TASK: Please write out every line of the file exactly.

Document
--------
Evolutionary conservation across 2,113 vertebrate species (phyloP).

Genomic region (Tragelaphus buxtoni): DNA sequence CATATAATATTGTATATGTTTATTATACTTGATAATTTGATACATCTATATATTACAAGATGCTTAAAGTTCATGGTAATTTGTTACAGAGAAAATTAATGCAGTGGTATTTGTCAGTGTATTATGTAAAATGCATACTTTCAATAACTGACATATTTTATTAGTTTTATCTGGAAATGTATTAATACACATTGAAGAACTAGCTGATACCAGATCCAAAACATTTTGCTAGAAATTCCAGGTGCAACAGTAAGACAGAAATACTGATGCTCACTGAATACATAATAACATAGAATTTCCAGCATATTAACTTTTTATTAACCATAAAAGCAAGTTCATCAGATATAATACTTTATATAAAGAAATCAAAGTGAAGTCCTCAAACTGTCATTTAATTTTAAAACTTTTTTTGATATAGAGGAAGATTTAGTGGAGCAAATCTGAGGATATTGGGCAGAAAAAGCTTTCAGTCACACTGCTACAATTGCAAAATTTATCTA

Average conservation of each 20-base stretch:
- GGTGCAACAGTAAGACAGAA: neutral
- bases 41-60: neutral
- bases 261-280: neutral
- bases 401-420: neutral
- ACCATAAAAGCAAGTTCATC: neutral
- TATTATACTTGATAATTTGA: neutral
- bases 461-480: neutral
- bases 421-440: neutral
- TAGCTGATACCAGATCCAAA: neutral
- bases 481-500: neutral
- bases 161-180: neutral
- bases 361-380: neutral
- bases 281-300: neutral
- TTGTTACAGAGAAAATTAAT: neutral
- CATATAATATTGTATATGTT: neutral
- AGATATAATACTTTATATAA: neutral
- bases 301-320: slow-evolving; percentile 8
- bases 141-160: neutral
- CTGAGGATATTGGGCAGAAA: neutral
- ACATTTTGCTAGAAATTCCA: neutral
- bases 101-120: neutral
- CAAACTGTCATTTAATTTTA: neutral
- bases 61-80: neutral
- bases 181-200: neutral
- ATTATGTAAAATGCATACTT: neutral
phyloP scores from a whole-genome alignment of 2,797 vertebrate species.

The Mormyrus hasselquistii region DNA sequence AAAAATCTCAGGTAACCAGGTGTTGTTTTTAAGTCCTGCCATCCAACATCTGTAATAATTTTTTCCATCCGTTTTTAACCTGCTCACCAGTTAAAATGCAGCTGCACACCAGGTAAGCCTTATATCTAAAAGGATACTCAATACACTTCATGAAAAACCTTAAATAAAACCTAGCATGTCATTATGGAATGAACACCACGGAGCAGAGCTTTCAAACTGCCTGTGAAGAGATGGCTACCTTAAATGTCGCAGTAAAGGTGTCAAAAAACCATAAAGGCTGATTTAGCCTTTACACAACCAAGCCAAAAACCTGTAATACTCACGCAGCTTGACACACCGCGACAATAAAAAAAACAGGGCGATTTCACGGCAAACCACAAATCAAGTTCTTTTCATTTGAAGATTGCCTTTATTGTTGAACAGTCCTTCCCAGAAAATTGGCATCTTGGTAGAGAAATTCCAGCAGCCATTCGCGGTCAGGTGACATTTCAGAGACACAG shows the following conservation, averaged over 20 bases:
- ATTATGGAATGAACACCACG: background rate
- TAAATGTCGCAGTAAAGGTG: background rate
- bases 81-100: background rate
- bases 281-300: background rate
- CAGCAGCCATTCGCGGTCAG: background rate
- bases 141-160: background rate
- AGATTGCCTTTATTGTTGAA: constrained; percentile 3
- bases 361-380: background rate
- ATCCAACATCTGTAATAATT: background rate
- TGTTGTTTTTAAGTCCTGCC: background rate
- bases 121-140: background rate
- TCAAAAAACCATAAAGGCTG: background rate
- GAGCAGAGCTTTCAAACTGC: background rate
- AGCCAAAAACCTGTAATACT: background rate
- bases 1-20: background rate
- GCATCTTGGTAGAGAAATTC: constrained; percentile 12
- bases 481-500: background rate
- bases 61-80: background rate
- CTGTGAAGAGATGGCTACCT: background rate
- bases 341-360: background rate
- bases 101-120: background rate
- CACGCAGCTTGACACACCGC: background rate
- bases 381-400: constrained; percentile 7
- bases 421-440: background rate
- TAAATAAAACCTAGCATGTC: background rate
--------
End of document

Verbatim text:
Evolutionary conservation across 2,113 vertebrate species (phyloP).

Genomic region (Tragelaphus buxtoni): DNA sequence CATATAATATTGTATATGTTTATTATACTTGATAATTTGATACATCTATATATTACAAGATGCTTAAAGTTCATGGTAATTTGTTACAGAGAAAATTAATGCAGTGGTATTTGTCAGTGTATTATGTAAAATGCATACTTTCAATAACTGACATATTTTATTAGTTTTATCTGGAAATGTATTAATACACATTGAAGAACTAGCTGATACCAGATCCAAAACATTTTGCTAGAAATTCCAGGTGCAACAGTAAGACAGAAATACTGATGCTCACTGAATACATAATAACATAGAATTTCCAGCATATTAACTTTTTATTAACCATAAAAGCAAGTTCATCAGATATAATACTTTATATAAAGAAATCAAAGTGAAGTCCTCAAACTGTCATTTAATTTTAAAACTTTTTTTGATATAGAGGAAGATTTAGTGGAGCAAATCTGAGGATATTGGGCAGAAAAAGCTTTCAGTCACACTGCTACAATTGCAAAATTTATCTA

Average conservation of each 20-base stretch:
- GGTGCAACAGTAAGACAGAA: neutral
- bases 41-60: neutral
- bases 261-280: neutral
- bases 401-420: neutral
- ACCATAAAAGCAAGTTCATC: neutral
- TATTATACTTGATAATTTGA: neutral
- bases 461-480: neutral
- bases 421-440: neutral
- TAGCTGATACCAGATCCAAA: neutral
- bases 481-500: neutral
- bases 161-180: neutral
- bases 361-380: neutral
- bases 281-300: neutral
- TTGTTACAGAGAAAATTAAT: neutral
- CATATAATATTGTATATGTT: neutral
- AGATATAATACTTTATATAA: neutral
- bases 301-320: slow-evolving; percentile 8
- bases 141-160: neutral
- CTGAGGATATTGGGCAGAAA: neutral
- ACATTTTGCTAGAAATTCCA: neutral
- bases 101-120: neutral
- CAAACTGTCATTTAATTTTA: neutral
- bases 61-80: neutral
- bases 181-200: neutral
- ATTATGTAAAATGCATACTT: neutral
phyloP scores from a whole-genome alignment of 2,797 vertebrate species.

The Mormyrus hasselquistii region DNA sequence AAAAATCTCAGGTAACCAGGTGTTGTTTTTAAGTCCTGCCATCCAACATCTGTAATAATTTTTTCCATCCGTTTTTAACCTGCTCACCAGTTAAAATGCAGCTGCACACCAGGTAAGCCTTATATCTAAAAGGATACTCAATACACTTCATGAAAAACCTTAAATAAAACCTAGCATGTCATTATGGAATGAACACCACGGAGCAGAGCTTTCAAACTGCCTGTGAAGAGATGGCTACCTTAAATGTCGCAGTAAAGGTGTCAAAAAACCATAAAGGCTGATTTAGCCTTTACACAACCAAGCCAAAAACCTGTAATACTCACGCAGCTTGACACACCGCGACAATAAAAAAAACAGGGCGATTTCACGGCAAACCACAAATCAAGTTCTTTTCATTTGAAGATTGCCTTTATTGTTGAACAGTCCTTCCCAGAAAATTGGCATCTTGGTAGAGAAATTCCAGCAGCCATTCGCGGTCAGGTGACATTTCAGAGACACAG shows the following conservation, averaged over 20 bases:
- ATTATGGAATGAACACCACG: background rate
- TAAATGTCGCAGTAAAGGTG: background rate
- bases 81-100: background rate
- bases 281-300: background rate
- CAGCAGCCATTCGCGGTCAG: background rate
- bases 141-160: background rate
- AGATTGCCTTTATTGTTGAA: constrained; percentile 3
- bases 361-380: background rate
- ATCCAACATCTGTAATAATT: background rate
- TGTTGTTTTTAAGTCCTGCC: background rate
- bases 121-140: background rate
- TCAAAAAACCATAAAGGCTG: background rate
- GAGCAGAGCTTTCAAACTGC: background rate
- AGCCAAAAACCTGTAATACT: background rate
- bases 1-20: background rate
- GCATCTTGGTAGAGAAATTC: constrained; percentile 12
- bases 481-500: background rate
- bases 61-80: background rate
- CTGTGAAGAGATGGCTACCT: background rate
- bases 341-360: background rate
- bases 101-120: background rate
- CACGCAGCTTGACACACCGC: background rate
- bases 381-400: constrained; percentile 7
- bases 421-440: background rate
- TAAATAAAACCTAGCATGTC: background rate